Drugged Driving Almost As Bad as Drunk Driving, Says Study

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Newman_0310515A new report is emphasizing the danger of driving under the influence of drugs, lending weight to recent concerns about the role marijuana and other drugs could play in car accidents. The study, conducted by the Governors Highway Safety Association, found not only an increase in drug use among drivers, but comparable accident risk to alcohol.

According to the study, about 40% of those killed in car accidents test positive for drugs. This is roughly the same as those who test positive for alcohol. Additionally, 15% of all drivers tested in 2013 and 2014 tested positive for marijuana or other illegal drugs, according to the National Highway Traffic Safety Administration. Although marijuana made up a significant portion of the drugs used by those who tested positive, amphetamines were found to be the second most frequently used. Other drugs found were painkillers (e.g., oxycodone and hydrocodone) as well as anti-anxiety medications (e.g., benzodiazepine and cocaine).

Although drunk driving rates have been decreasing over the last few decades, rates of drugged driving have been increasing. A theorized reason for this is the increasing legalization of marijuana combined with the rise in prescription drug abuse.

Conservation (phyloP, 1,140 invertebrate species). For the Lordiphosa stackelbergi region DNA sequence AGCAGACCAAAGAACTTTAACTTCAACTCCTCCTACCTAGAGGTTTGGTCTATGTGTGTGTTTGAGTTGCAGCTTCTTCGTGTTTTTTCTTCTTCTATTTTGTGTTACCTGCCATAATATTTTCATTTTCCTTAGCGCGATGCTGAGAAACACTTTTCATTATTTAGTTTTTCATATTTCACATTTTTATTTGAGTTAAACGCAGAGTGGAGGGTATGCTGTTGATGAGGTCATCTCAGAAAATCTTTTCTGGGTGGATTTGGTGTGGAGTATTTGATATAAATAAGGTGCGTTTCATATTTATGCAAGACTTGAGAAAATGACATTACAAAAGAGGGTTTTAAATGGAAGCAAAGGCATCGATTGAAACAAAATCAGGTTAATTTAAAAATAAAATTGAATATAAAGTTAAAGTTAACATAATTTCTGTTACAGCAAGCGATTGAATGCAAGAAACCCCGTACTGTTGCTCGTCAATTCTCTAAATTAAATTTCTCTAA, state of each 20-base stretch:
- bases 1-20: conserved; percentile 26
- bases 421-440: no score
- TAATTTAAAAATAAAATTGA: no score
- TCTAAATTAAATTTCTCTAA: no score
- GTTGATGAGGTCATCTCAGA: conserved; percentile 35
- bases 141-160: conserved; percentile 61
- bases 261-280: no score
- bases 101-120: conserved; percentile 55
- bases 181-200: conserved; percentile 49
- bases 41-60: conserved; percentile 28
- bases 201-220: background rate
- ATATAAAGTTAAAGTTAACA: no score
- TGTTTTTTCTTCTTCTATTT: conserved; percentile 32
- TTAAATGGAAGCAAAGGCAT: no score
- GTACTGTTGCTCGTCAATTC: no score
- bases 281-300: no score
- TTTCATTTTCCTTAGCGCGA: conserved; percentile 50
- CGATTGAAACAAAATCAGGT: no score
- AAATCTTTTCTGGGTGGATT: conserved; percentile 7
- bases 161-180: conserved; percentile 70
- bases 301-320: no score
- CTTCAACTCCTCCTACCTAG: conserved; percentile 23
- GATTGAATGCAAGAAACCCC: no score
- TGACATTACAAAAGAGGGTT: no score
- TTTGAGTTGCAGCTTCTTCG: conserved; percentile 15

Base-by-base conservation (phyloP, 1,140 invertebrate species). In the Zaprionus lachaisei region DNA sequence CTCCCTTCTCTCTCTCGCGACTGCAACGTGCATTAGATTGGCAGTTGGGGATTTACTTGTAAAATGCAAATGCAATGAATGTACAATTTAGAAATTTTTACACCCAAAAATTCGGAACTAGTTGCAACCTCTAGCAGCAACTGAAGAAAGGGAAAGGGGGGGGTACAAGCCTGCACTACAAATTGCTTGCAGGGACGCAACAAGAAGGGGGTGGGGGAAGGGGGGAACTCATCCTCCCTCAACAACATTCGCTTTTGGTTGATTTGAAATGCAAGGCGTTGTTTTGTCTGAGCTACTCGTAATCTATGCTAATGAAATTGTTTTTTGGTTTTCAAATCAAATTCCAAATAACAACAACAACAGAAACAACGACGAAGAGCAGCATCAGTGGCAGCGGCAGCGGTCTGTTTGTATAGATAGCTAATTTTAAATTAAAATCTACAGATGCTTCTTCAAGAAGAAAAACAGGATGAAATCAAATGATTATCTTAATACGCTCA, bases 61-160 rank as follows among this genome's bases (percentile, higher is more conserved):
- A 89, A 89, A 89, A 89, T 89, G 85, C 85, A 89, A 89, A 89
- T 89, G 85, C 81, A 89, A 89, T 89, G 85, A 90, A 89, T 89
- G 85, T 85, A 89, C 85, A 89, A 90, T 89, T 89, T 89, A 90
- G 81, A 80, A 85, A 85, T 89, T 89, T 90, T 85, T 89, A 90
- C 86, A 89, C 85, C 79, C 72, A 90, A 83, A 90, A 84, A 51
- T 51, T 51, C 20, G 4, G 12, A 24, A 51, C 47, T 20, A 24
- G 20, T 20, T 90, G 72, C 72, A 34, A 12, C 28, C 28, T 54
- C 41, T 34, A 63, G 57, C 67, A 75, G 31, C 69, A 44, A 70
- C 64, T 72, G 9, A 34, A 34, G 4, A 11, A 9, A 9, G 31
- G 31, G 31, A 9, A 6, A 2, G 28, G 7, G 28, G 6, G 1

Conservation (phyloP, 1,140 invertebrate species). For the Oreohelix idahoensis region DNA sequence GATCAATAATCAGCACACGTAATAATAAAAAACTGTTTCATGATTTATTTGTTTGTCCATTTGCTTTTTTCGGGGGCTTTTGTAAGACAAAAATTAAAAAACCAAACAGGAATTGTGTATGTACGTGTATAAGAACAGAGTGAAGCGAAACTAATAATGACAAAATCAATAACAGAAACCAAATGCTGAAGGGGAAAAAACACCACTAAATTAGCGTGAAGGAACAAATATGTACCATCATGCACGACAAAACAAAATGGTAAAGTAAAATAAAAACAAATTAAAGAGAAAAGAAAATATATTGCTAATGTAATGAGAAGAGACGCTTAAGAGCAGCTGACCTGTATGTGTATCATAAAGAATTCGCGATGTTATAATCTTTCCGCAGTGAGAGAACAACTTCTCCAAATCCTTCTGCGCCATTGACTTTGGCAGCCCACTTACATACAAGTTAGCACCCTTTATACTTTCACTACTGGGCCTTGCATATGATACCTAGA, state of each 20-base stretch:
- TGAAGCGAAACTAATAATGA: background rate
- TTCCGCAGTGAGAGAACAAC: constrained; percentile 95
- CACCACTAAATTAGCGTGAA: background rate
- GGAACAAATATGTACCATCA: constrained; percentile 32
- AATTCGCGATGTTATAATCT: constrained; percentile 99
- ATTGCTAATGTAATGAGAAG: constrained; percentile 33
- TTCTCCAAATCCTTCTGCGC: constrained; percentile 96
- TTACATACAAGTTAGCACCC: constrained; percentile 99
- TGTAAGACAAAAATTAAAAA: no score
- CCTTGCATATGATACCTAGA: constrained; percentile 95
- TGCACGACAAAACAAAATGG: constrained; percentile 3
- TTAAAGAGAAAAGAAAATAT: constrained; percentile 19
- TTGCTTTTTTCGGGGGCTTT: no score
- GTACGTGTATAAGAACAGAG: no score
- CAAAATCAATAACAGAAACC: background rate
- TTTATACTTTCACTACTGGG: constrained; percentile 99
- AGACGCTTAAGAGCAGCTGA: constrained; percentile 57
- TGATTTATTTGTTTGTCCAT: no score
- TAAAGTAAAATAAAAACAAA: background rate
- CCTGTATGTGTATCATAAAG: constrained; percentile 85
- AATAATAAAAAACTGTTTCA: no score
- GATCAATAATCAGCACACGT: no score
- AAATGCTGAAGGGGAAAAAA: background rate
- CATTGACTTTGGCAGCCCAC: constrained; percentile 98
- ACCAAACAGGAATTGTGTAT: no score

Like alcohol, these substances can impair driving but they do so by different means. Marijuana use typically results in slower driving speeds but also more sluggish and slow reaction times. Amphetamines, similar to alcohol, usually result in drivers speeding up and being less attentive to the road.

The report recommends that states take steps to reduce drugged driving incidents. This includes training officers to recognize the signs associated with drugged driving from different substances—quite important since there is no breathalyzer-equivalent for drugs. Further research is needed to understand how much drugs can increase the crash risk and in what quantities the risk increase is present. Current statistics show that drugs can double a driver’s crash risk, but the body of information is significantly less than what exists for alcohol.

At this time, only 15 states have zero tolerance laws for at least one impairing drug and 18 have imposed limits on marijuana while driving. Alaska and Oregon, despite having decriminalized recreational marijuana, lack any laws against driving under the drug’s influence.

Sources for Today’s Article:
“Drug-Impaired Driving: A Guide for What States Can Do,” Governors Highway Safety Association web site, September 30, 2015; http://www.ghsa.org/html/publications/2015drugged.html.

“New Report Urges National, State Action on Drugged Driving,” Governors Highway Safety Association web site, September 30, 2015; http://www.ghsa.org/html/media/pressreleases/2015/20150930drugged.html.
Storrs, C., “Driving while drugged now just as deadly as drunk driving,” CNN web site, last updated October 1, 2015, http://www.cnn.com/2015/10/01/health/drugged-driving/index.html, last accessed October 2, 2015.